5 Ways being more active can improve workplace productivity and more...
Are you looking for something sporty for your staff, colleagues or business? Have you considered entering a triathlon, cycling challenge or running event? More and more companies are looking to sport as way of team building, motivating and energising their employees and this blog post explains a little more about why you should at least consider it.
Anyone who works at companies such as Google or Facebook will find a number of opportunities for individual and team sporting activities right on the corporate campus. And these are not the only corporations that have put fitness centres, volleyball, handball, tennis, and basketball courts, swimming pools and so forth. What employers have come to realise is what research has been saying for a long time has been saying for a long time – employees who participate in sports activities, either during or outside of their workdays, are far more productive. And companies want to encourage their workers to “get physical” for 4 primary benefits.
There are now a number of studies that link physical activity to improved brain functioning, specifically in:
More Rapid Learning
Ability to engage in mental activity for longer periods of time
Employers have come to see that physical activity is not something employees do as on their own, outside of work, as some type of personal indulgence. They are coming to the realization that physical activity must be considered a part of work itself.
Energy and Alertness
Engaging in sports activities increases blood flow to the brain, something that definitely contributes to alertness and thinking outside the box. It increases metabolism for longer periods of time than simply ingesting caffeine or energy drinks. About 1 in every 4 people suffer from chronic fatigue – due to many factors, including poor diet and lack of sleep. They believe that participating in sports will only increase their fatigue. Researchers from the University of Georgia, however, discovered that even a quick workout or short participation in a sport appears to have a positive impact on the central nervous system, boosting energy levels. So, employees who have the opportunity to engage in a short burst of physical activity, say, during an extended lunch period, will have more energy the rest of their work days. More energy = greater productivity.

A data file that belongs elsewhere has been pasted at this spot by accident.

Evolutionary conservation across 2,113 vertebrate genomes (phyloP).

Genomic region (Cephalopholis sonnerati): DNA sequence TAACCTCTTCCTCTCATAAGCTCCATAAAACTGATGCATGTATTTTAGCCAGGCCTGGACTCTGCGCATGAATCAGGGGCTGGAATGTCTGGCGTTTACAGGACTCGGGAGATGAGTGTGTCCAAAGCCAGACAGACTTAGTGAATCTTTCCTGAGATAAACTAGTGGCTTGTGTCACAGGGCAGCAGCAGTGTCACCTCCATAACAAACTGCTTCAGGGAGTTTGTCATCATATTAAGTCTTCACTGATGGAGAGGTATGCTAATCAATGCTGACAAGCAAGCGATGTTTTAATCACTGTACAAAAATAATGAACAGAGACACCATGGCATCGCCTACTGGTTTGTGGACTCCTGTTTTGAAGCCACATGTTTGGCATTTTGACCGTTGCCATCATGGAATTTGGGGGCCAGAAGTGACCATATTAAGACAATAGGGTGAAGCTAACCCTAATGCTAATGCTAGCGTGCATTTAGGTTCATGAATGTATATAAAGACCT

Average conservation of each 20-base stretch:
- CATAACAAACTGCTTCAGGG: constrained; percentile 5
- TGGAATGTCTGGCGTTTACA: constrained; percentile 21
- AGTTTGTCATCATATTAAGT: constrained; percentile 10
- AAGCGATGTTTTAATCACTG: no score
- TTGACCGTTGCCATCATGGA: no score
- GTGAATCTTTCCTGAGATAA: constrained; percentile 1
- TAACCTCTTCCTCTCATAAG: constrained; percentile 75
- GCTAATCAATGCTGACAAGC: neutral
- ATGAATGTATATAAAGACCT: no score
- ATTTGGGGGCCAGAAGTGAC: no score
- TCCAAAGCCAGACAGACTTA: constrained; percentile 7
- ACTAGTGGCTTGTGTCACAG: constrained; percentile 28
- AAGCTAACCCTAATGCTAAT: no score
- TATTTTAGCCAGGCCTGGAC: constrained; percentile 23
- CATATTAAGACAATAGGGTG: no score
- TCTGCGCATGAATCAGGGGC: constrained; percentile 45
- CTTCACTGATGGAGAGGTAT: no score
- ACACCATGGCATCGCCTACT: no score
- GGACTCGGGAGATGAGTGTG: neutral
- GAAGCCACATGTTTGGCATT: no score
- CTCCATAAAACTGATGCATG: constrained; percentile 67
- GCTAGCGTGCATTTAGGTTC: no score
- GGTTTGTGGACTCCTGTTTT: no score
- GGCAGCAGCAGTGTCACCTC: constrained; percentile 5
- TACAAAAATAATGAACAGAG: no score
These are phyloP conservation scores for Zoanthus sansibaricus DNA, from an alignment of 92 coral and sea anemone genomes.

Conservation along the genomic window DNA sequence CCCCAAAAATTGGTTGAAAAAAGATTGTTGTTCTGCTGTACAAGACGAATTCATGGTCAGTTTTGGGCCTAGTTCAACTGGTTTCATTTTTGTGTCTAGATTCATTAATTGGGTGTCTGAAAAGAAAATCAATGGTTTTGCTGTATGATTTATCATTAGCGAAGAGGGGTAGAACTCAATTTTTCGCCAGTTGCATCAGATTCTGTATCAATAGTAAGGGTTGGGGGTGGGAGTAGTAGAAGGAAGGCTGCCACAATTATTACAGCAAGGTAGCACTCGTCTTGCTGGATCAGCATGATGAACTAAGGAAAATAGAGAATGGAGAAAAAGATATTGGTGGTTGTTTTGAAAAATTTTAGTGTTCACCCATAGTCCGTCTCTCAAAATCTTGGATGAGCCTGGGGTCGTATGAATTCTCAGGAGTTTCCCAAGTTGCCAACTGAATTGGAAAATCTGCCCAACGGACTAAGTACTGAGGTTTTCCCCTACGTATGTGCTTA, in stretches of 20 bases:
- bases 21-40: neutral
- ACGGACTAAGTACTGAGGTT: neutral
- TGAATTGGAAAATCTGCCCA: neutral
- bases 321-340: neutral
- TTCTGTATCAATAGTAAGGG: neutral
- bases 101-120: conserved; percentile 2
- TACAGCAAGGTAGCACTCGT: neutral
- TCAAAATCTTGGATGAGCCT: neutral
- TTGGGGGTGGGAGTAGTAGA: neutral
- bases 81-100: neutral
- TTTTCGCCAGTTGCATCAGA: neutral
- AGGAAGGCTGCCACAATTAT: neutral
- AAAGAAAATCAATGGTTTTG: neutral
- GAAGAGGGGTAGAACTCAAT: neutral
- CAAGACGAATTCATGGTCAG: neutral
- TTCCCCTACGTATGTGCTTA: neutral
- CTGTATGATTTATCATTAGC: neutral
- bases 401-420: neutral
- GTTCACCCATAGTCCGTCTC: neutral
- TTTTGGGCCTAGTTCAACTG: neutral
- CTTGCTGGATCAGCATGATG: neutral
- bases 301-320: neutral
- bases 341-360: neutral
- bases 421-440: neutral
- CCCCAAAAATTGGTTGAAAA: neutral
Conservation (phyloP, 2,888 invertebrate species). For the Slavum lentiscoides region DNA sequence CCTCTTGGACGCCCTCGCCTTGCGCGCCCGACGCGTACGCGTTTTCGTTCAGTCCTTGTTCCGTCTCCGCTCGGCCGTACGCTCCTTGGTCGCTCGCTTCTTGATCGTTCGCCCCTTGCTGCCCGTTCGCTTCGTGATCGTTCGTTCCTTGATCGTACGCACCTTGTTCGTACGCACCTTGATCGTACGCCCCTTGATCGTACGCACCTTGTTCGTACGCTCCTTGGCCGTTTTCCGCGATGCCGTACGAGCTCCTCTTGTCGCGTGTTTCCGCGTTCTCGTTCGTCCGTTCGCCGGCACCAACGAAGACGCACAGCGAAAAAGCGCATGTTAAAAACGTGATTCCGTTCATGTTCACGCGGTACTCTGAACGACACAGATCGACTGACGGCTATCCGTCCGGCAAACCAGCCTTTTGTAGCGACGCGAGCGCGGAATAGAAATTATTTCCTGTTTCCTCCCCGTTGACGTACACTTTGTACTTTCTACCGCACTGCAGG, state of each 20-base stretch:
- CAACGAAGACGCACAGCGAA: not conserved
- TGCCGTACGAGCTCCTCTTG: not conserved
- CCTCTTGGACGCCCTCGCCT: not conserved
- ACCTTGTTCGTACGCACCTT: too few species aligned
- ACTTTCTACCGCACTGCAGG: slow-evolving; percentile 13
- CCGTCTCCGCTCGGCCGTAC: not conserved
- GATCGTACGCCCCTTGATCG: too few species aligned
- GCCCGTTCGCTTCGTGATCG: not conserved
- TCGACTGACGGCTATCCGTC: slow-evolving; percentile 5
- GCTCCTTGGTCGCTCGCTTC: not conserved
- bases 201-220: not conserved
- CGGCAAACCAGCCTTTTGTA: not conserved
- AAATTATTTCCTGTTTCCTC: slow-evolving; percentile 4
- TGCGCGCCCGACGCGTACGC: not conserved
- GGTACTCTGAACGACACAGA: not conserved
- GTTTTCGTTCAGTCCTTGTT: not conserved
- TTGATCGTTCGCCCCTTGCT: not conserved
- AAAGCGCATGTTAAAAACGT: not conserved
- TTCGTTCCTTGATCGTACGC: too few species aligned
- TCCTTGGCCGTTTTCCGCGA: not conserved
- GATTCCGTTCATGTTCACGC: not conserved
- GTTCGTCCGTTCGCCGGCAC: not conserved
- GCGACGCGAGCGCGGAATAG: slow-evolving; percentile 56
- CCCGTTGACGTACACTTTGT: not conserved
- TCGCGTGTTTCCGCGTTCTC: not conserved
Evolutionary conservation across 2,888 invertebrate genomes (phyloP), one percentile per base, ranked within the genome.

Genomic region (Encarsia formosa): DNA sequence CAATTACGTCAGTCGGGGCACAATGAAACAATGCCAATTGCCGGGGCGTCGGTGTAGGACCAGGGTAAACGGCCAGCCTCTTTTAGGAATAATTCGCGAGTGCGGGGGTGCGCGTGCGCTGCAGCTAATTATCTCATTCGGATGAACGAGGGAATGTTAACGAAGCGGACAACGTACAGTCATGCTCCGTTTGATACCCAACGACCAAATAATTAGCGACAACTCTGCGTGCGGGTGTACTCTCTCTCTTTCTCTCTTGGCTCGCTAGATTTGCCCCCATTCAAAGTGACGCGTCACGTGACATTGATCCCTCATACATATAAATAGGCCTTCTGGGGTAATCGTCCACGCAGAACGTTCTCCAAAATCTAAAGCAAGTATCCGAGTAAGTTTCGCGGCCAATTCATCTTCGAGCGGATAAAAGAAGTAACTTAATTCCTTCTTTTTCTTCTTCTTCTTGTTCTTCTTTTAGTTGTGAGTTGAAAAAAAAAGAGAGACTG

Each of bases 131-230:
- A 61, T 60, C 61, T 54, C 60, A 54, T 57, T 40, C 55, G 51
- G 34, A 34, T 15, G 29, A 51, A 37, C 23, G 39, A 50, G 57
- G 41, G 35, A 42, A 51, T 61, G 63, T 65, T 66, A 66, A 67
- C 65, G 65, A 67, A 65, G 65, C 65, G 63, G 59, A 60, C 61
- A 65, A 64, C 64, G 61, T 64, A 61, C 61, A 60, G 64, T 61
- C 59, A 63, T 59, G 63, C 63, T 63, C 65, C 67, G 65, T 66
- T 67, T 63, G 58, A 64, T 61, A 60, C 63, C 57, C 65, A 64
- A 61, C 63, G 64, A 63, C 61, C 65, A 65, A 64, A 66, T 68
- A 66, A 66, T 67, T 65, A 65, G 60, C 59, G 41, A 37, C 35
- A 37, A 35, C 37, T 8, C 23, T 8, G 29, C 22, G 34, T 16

Good Physical Health
Regular exercise will also assist weight loss and lower the risk for certain diseases, specifically cardiovascular. The more physically fit a person is, the more physical stamina s/he will have. Those whose jobs entail physical demands will be far better able to perform those work tasks. Fitness also reduces the chances of on-the-job injuries. Many companies, whose employees are involved in physical labour on the job are now requiring stretching and warm-up exercises at the beginning of each shift. Here are some of the benefits of these exercises in terms of productivity:
Reduction in musculoskeletal injuries
Increases blood flow to joints and soft tissue and promotes greater elasticity